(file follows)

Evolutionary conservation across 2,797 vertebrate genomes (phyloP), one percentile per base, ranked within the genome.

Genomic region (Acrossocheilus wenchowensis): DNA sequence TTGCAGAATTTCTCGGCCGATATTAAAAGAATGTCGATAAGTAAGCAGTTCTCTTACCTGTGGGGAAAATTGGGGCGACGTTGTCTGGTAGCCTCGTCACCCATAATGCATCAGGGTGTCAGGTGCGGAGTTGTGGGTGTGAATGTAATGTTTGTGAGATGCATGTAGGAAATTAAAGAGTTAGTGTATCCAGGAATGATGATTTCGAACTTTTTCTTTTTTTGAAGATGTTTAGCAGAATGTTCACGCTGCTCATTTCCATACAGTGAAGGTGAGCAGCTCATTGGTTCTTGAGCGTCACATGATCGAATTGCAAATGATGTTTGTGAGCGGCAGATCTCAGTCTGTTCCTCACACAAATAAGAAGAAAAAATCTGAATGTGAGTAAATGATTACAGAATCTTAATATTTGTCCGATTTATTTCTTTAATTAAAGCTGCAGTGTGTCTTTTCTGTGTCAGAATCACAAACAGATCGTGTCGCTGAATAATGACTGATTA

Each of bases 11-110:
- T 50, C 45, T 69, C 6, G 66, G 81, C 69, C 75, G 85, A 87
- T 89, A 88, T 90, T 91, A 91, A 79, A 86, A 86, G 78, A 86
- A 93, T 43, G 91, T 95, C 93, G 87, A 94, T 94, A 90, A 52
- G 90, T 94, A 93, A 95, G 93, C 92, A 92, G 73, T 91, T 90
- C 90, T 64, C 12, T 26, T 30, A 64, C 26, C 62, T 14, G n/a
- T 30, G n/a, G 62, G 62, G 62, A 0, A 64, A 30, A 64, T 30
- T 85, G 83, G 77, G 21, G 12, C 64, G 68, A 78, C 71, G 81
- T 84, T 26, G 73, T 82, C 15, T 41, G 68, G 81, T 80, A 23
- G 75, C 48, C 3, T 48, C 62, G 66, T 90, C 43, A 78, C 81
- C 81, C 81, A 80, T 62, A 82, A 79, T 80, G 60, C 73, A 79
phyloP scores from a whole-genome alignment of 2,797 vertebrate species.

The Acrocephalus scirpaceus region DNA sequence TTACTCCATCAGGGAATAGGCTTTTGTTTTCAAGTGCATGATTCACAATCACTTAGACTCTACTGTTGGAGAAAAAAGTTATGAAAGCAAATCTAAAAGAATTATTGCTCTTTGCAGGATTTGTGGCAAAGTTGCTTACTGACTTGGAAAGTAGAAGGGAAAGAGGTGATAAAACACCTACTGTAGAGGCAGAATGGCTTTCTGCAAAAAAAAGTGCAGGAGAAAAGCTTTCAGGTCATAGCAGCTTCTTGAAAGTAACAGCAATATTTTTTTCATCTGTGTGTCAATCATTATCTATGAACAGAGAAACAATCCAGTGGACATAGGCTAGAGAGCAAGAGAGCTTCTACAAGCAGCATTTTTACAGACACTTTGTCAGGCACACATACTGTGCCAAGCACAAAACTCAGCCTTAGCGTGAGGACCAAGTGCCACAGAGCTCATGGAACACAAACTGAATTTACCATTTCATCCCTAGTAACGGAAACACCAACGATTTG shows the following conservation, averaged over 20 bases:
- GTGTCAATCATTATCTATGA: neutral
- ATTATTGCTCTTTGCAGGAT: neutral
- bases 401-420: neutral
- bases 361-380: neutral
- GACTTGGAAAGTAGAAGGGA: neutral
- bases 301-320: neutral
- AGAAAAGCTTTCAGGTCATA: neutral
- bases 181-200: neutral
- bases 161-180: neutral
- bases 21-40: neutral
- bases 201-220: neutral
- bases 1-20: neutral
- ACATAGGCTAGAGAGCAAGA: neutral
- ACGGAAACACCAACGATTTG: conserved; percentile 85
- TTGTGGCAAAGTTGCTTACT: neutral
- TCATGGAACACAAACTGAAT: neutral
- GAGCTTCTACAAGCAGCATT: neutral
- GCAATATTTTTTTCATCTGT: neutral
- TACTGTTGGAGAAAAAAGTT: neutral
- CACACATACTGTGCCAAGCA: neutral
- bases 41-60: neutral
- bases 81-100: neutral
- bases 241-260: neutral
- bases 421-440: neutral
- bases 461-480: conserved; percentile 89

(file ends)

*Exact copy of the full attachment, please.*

Evolutionary conservation across 2,797 vertebrate genomes (phyloP), one percentile per base, ranked within the genome.

Genomic region (Acrossocheilus wenchowensis): DNA sequence TTGCAGAATTTCTCGGCCGATATTAAAAGAATGTCGATAAGTAAGCAGTTCTCTTACCTGTGGGGAAAATTGGGGCGACGTTGTCTGGTAGCCTCGTCACCCATAATGCATCAGGGTGTCAGGTGCGGAGTTGTGGGTGTGAATGTAATGTTTGTGAGATGCATGTAGGAAATTAAAGAGTTAGTGTATCCAGGAATGATGATTTCGAACTTTTTCTTTTTTTGAAGATGTTTAGCAGAATGTTCACGCTGCTCATTTCCATACAGTGAAGGTGAGCAGCTCATTGGTTCTTGAGCGTCACATGATCGAATTGCAAATGATGTTTGTGAGCGGCAGATCTCAGTCTGTTCCTCACACAAATAAGAAGAAAAAATCTGAATGTGAGTAAATGATTACAGAATCTTAATATTTGTCCGATTTATTTCTTTAATTAAAGCTGCAGTGTGTCTTTTCTGTGTCAGAATCACAAACAGATCGTGTCGCTGAATAATGACTGATTA

Each of bases 11-110:
- T 50, C 45, T 69, C 6, G 66, G 81, C 69, C 75, G 85, A 87
- T 89, A 88, T 90, T 91, A 91, A 79, A 86, A 86, G 78, A 86
- A 93, T 43, G 91, T 95, C 93, G 87, A 94, T 94, A 90, A 52
- G 90, T 94, A 93, A 95, G 93, C 92, A 92, G 73, T 91, T 90
- C 90, T 64, C 12, T 26, T 30, A 64, C 26, C 62, T 14, G n/a
- T 30, G n/a, G 62, G 62, G 62, A 0, A 64, A 30, A 64, T 30
- T 85, G 83, G 77, G 21, G 12, C 64, G 68, A 78, C 71, G 81
- T 84, T 26, G 73, T 82, C 15, T 41, G 68, G 81, T 80, A 23
- G 75, C 48, C 3, T 48, C 62, G 66, T 90, C 43, A 78, C 81
- C 81, C 81, A 80, T 62, A 82, A 79, T 80, G 60, C 73, A 79
phyloP scores from a whole-genome alignment of 2,797 vertebrate species.

The Acrocephalus scirpaceus region DNA sequence TTACTCCATCAGGGAATAGGCTTTTGTTTTCAAGTGCATGATTCACAATCACTTAGACTCTACTGTTGGAGAAAAAAGTTATGAAAGCAAATCTAAAAGAATTATTGCTCTTTGCAGGATTTGTGGCAAAGTTGCTTACTGACTTGGAAAGTAGAAGGGAAAGAGGTGATAAAACACCTACTGTAGAGGCAGAATGGCTTTCTGCAAAAAAAAGTGCAGGAGAAAAGCTTTCAGGTCATAGCAGCTTCTTGAAAGTAACAGCAATATTTTTTTCATCTGTGTGTCAATCATTATCTATGAACAGAGAAACAATCCAGTGGACATAGGCTAGAGAGCAAGAGAGCTTCTACAAGCAGCATTTTTACAGACACTTTGTCAGGCACACATACTGTGCCAAGCACAAAACTCAGCCTTAGCGTGAGGACCAAGTGCCACAGAGCTCATGGAACACAAACTGAATTTACCATTTCATCCCTAGTAACGGAAACACCAACGATTTG shows the following conservation, averaged over 20 bases:
- GTGTCAATCATTATCTATGA: neutral
- ATTATTGCTCTTTGCAGGAT: neutral
- bases 401-420: neutral
- bases 361-380: neutral
- GACTTGGAAAGTAGAAGGGA: neutral
- bases 301-320: neutral
- AGAAAAGCTTTCAGGTCATA: neutral
- bases 181-200: neutral
- bases 161-180: neutral
- bases 21-40: neutral
- bases 201-220: neutral
- bases 1-20: neutral
- ACATAGGCTAGAGAGCAAGA: neutral
- ACGGAAACACCAACGATTTG: conserved; percentile 85
- TTGTGGCAAAGTTGCTTACT: neutral
- TCATGGAACACAAACTGAAT: neutral
- GAGCTTCTACAAGCAGCATT: neutral
- GCAATATTTTTTTCATCTGT: neutral
- TACTGTTGGAGAAAAAAGTT: neutral
- CACACATACTGTGCCAAGCA: neutral
- bases 41-60: neutral
- bases 81-100: neutral
- bases 241-260: neutral
- bases 421-440: neutral
- bases 461-480: conserved; percentile 89